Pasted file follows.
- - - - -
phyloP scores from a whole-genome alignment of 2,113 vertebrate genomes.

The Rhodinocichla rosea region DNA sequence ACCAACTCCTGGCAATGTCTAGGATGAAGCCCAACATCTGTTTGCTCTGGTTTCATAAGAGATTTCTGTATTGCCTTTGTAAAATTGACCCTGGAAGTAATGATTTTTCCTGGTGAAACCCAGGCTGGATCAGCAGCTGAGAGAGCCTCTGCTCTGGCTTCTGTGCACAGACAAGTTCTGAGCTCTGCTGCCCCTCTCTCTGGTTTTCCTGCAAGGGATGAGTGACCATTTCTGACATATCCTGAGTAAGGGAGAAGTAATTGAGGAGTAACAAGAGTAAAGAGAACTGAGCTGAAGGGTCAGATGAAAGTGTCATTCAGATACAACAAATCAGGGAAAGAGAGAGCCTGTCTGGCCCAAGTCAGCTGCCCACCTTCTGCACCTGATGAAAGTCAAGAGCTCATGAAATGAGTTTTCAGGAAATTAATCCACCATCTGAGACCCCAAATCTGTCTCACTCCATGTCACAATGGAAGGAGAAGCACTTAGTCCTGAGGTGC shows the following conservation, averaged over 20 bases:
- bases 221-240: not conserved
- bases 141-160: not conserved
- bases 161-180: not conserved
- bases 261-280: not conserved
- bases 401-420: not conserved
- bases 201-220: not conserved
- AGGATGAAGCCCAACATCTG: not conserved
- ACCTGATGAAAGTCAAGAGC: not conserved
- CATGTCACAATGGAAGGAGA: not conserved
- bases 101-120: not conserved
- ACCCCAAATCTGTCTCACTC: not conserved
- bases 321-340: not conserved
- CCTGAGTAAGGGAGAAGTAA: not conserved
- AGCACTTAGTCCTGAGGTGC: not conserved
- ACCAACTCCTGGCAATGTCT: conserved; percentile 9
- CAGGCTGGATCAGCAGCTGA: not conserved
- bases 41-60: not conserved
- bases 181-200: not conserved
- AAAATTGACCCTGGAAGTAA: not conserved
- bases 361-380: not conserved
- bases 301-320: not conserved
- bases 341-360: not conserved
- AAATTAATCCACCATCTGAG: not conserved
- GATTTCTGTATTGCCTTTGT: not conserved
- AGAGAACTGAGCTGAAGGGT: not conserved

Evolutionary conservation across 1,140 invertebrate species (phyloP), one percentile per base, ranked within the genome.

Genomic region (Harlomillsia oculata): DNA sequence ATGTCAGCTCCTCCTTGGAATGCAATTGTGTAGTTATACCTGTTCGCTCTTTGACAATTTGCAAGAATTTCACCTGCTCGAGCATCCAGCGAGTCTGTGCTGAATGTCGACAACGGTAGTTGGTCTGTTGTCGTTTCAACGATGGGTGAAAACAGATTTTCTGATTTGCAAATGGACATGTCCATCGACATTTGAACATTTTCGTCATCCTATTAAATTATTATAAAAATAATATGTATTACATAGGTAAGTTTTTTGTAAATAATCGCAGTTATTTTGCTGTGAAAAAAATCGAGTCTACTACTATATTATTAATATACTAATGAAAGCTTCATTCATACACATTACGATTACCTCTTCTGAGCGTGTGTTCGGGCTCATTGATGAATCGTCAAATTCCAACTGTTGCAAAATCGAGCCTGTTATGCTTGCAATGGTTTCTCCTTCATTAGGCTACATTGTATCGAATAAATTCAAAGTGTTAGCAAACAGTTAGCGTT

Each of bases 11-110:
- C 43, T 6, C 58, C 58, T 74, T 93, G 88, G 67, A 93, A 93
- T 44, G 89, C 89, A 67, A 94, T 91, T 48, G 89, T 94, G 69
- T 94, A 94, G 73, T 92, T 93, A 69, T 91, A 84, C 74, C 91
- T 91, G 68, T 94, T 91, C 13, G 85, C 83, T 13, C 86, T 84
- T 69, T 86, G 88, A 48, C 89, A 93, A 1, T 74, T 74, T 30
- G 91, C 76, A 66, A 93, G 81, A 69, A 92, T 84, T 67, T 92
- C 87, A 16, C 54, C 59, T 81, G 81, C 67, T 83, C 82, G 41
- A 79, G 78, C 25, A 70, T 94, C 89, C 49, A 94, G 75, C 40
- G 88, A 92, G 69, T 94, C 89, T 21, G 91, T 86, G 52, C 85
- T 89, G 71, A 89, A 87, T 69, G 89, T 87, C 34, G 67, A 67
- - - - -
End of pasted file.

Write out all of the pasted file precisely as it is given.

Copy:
phyloP scores from a whole-genome alignment of 2,113 vertebrate genomes.

The Rhodinocichla rosea region DNA sequence ACCAACTCCTGGCAATGTCTAGGATGAAGCCCAACATCTGTTTGCTCTGGTTTCATAAGAGATTTCTGTATTGCCTTTGTAAAATTGACCCTGGAAGTAATGATTTTTCCTGGTGAAACCCAGGCTGGATCAGCAGCTGAGAGAGCCTCTGCTCTGGCTTCTGTGCACAGACAAGTTCTGAGCTCTGCTGCCCCTCTCTCTGGTTTTCCTGCAAGGGATGAGTGACCATTTCTGACATATCCTGAGTAAGGGAGAAGTAATTGAGGAGTAACAAGAGTAAAGAGAACTGAGCTGAAGGGTCAGATGAAAGTGTCATTCAGATACAACAAATCAGGGAAAGAGAGAGCCTGTCTGGCCCAAGTCAGCTGCCCACCTTCTGCACCTGATGAAAGTCAAGAGCTCATGAAATGAGTTTTCAGGAAATTAATCCACCATCTGAGACCCCAAATCTGTCTCACTCCATGTCACAATGGAAGGAGAAGCACTTAGTCCTGAGGTGC shows the following conservation, averaged over 20 bases:
- bases 221-240: not conserved
- bases 141-160: not conserved
- bases 161-180: not conserved
- bases 261-280: not conserved
- bases 401-420: not conserved
- bases 201-220: not conserved
- AGGATGAAGCCCAACATCTG: not conserved
- ACCTGATGAAAGTCAAGAGC: not conserved
- CATGTCACAATGGAAGGAGA: not conserved
- bases 101-120: not conserved
- ACCCCAAATCTGTCTCACTC: not conserved
- bases 321-340: not conserved
- CCTGAGTAAGGGAGAAGTAA: not conserved
- AGCACTTAGTCCTGAGGTGC: not conserved
- ACCAACTCCTGGCAATGTCT: conserved; percentile 9
- CAGGCTGGATCAGCAGCTGA: not conserved
- bases 41-60: not conserved
- bases 181-200: not conserved
- AAAATTGACCCTGGAAGTAA: not conserved
- bases 361-380: not conserved
- bases 301-320: not conserved
- bases 341-360: not conserved
- AAATTAATCCACCATCTGAG: not conserved
- GATTTCTGTATTGCCTTTGT: not conserved
- AGAGAACTGAGCTGAAGGGT: not conserved

Evolutionary conservation across 1,140 invertebrate species (phyloP), one percentile per base, ranked within the genome.

Genomic region (Harlomillsia oculata): DNA sequence ATGTCAGCTCCTCCTTGGAATGCAATTGTGTAGTTATACCTGTTCGCTCTTTGACAATTTGCAAGAATTTCACCTGCTCGAGCATCCAGCGAGTCTGTGCTGAATGTCGACAACGGTAGTTGGTCTGTTGTCGTTTCAACGATGGGTGAAAACAGATTTTCTGATTTGCAAATGGACATGTCCATCGACATTTGAACATTTTCGTCATCCTATTAAATTATTATAAAAATAATATGTATTACATAGGTAAGTTTTTTGTAAATAATCGCAGTTATTTTGCTGTGAAAAAAATCGAGTCTACTACTATATTATTAATATACTAATGAAAGCTTCATTCATACACATTACGATTACCTCTTCTGAGCGTGTGTTCGGGCTCATTGATGAATCGTCAAATTCCAACTGTTGCAAAATCGAGCCTGTTATGCTTGCAATGGTTTCTCCTTCATTAGGCTACATTGTATCGAATAAATTCAAAGTGTTAGCAAACAGTTAGCGTT

Each of bases 11-110:
- C 43, T 6, C 58, C 58, T 74, T 93, G 88, G 67, A 93, A 93
- T 44, G 89, C 89, A 67, A 94, T 91, T 48, G 89, T 94, G 69
- T 94, A 94, G 73, T 92, T 93, A 69, T 91, A 84, C 74, C 91
- T 91, G 68, T 94, T 91, C 13, G 85, C 83, T 13, C 86, T 84
- T 69, T 86, G 88, A 48, C 89, A 93, A 1, T 74, T 74, T 30
- G 91, C 76, A 66, A 93, G 81, A 69, A 92, T 84, T 67, T 92
- C 87, A 16, C 54, C 59, T 81, G 81, C 67, T 83, C 82, G 41
- A 79, G 78, C 25, A 70, T 94, C 89, C 49, A 94, G 75, C 40
- G 88, A 92, G 69, T 94, C 89, T 21, G 91, T 86, G 52, C 85
- T 89, G 71, A 89, A 87, T 69, G 89, T 87, C 34, G 67, A 67